Bottled water awash in a sea of controversy

Bottled water is in hot water, and marketers of alternatives are trying to seize the opportunity.

Some of the same health-conscious consumers who helped make bottled water a $15 billion business now are among those worried about its environmental impact — its 38 million plastic bottles a year made with 1.5 million barrels of oil.

Questions also have been raised about the need for a relatively costly convenience product that in many cases is purified municipal tap water. Top-selling Aquafina recently was the latest brand to put that origin on its label, after prodding by consumer group Corporate Accountability. The PepsiCo PEP brand saw a sales dip from the negative publicity and has replaced scheduled ads for the next few weeks with one about its seven-step purification process.

"It's a tough time to be in bottled water," says Joseph Doss, CEO of the International Bottled Water Association. "We're facing a great deal of controversy."

Even some city governments are joining: Last month, San Francisco Mayor Gavin Newsom banned city buying of bottled water for its facilities. Last week, a Chicago councilman proposed a 10- to 25-cent tax on bottled water to help pay for a $40 million water and sewer fund deficit — partly due to less tap water consumption.

Bottled water rivals are pumping up tap-based alternatives:

•Water filters. Brita, which makes pitchers with built-in filters, last week launched It promotes using a Brita pitcher at home and offers a $10 refillable bottle by Nalgene for water on the go (with a portion of the proceeds going to global safe water group Blue Planet Run Foundation).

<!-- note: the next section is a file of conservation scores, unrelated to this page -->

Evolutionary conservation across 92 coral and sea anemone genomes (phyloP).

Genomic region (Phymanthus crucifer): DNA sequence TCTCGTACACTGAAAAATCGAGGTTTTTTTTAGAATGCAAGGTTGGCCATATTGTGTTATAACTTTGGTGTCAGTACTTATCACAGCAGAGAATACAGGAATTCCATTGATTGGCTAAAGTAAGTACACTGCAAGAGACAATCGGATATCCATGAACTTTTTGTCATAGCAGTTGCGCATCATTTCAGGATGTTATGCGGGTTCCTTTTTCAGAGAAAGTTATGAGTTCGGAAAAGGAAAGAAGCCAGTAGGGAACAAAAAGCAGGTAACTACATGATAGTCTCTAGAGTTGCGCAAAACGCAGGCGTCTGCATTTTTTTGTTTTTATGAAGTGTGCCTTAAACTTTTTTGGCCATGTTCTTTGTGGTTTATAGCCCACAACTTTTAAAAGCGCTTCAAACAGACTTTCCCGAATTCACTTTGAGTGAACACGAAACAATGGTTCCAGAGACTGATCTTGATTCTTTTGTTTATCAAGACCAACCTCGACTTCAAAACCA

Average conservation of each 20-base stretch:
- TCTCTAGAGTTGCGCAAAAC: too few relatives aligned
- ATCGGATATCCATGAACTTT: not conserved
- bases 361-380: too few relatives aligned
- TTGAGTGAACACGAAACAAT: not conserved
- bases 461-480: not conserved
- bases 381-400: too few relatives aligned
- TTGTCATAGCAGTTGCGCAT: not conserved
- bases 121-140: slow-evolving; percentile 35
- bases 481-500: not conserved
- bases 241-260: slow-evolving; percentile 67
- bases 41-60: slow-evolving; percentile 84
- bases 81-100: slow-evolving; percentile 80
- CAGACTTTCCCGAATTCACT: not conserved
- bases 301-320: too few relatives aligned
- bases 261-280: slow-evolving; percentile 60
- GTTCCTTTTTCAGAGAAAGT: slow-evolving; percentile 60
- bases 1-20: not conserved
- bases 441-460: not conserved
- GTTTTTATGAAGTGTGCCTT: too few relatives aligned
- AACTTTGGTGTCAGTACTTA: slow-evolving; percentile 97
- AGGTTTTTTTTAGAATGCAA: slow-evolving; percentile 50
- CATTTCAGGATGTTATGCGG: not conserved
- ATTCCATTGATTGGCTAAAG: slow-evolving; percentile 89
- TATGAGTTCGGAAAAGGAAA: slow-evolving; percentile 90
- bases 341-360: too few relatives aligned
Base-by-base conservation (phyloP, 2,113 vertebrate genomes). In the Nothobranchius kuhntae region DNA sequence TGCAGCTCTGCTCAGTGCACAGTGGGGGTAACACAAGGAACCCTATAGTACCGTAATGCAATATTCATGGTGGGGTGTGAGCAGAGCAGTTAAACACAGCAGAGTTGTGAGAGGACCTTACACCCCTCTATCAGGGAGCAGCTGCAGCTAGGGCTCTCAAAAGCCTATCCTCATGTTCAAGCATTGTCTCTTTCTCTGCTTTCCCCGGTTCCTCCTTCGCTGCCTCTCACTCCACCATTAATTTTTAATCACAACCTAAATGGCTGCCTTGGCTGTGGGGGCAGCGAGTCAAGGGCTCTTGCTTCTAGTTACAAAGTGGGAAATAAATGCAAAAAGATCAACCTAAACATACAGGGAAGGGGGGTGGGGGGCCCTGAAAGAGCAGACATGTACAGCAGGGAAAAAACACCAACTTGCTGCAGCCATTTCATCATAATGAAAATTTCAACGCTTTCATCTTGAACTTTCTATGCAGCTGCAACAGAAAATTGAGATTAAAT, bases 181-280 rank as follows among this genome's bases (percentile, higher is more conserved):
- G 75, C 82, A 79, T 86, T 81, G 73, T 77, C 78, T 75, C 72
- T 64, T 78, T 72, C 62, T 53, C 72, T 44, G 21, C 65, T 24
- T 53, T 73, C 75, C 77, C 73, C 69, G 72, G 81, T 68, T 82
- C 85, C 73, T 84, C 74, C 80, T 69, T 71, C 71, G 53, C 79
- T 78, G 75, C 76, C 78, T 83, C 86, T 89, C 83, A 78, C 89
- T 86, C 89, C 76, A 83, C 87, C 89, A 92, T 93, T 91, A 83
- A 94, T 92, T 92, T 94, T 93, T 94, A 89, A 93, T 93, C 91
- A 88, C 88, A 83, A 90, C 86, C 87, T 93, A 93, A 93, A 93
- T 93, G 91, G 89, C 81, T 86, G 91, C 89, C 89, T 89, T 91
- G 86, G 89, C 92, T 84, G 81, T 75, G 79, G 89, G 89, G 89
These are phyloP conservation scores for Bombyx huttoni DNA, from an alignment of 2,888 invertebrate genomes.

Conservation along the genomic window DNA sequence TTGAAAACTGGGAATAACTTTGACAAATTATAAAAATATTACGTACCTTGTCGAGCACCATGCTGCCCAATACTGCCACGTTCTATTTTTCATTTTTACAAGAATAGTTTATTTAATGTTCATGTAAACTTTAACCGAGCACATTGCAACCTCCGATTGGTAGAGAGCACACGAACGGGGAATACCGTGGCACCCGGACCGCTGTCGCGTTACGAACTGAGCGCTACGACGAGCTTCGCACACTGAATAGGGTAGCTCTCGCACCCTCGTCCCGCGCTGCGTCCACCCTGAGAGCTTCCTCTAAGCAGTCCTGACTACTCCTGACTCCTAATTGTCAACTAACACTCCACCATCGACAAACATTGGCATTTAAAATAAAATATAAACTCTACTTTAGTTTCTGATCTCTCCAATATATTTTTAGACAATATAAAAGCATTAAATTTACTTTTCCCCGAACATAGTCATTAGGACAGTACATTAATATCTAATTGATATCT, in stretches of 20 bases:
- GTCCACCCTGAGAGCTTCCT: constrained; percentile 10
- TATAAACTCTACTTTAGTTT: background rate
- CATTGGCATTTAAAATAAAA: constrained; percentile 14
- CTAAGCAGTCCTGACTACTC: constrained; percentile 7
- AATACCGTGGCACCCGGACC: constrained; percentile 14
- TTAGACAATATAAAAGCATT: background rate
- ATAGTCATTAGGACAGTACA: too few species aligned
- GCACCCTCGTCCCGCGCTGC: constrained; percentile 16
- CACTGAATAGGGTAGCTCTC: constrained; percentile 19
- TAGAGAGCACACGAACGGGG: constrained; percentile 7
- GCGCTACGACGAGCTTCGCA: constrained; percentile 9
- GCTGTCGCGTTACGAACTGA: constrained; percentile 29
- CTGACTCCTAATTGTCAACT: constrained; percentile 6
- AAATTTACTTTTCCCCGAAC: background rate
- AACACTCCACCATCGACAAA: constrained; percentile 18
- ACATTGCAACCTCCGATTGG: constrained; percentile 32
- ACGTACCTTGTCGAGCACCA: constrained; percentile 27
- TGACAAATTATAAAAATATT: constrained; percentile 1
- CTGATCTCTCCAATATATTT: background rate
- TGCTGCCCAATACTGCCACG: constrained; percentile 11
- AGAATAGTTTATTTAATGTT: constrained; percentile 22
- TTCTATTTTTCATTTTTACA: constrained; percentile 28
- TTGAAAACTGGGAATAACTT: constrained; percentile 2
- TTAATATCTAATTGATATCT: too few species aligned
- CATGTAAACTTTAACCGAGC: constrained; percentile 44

Visitors also are asked to register and make an online pledge to reduce their "impact on the planet" by giving up bottled water for a week, a month or a year. "This is something that's very top of mind with consumers, and we figured it was the right time to do it," says Hank Mercier, Brita's associate marketing manager.

Procter & Gamble PG is promoting its Pur faucet-mounted water filters with samples and fact sheets that spell out benefits for those who pull the plug on bottled water. Pur marketing executive Tom O'Brien says one filter can fill the equivalent of 3,200, 16-ounce water bottles and save users $600 to $1,000 a year. "We're saying it's healthier for your family, healthier for your family's wallet and healthier for the environment."

•Stylish refillables. New designs out last week from SIGG, a Swiss maker of 140 designs of aluminum drinking bottles, carry slogans such as: "Make love not landfill" and "Friends don't let friends drink from plastic." Its $15-to-$20 bottles sell at retailers such as Whole Foods WFMI and L.L. Bean.

They "are an accessory like your cellphone or your iPod," U.S. President Steve Wasik says.

Bottled-water marketers are pushing back by promoting its convenience and health merits.

They also are trying to address environmental criticism. The IBWA ran newspaper ads recently that included promotion of industry efforts to reduce packaging. Brands such as Aquafina, Coca-Cola's KO Dasani's and Nestlé's Poland Spring, Ozarka and Arrowhead have cut plastic use by 30% with thinner bottles. Ozarka ads promote the "eco" bottles with a tree hugging a man, a play on "tree hugger."

"We are doing what we can to make sure our environmental critics understand our positive environmental track record," says Jane Lazgin, Nestlé spokeswoman.


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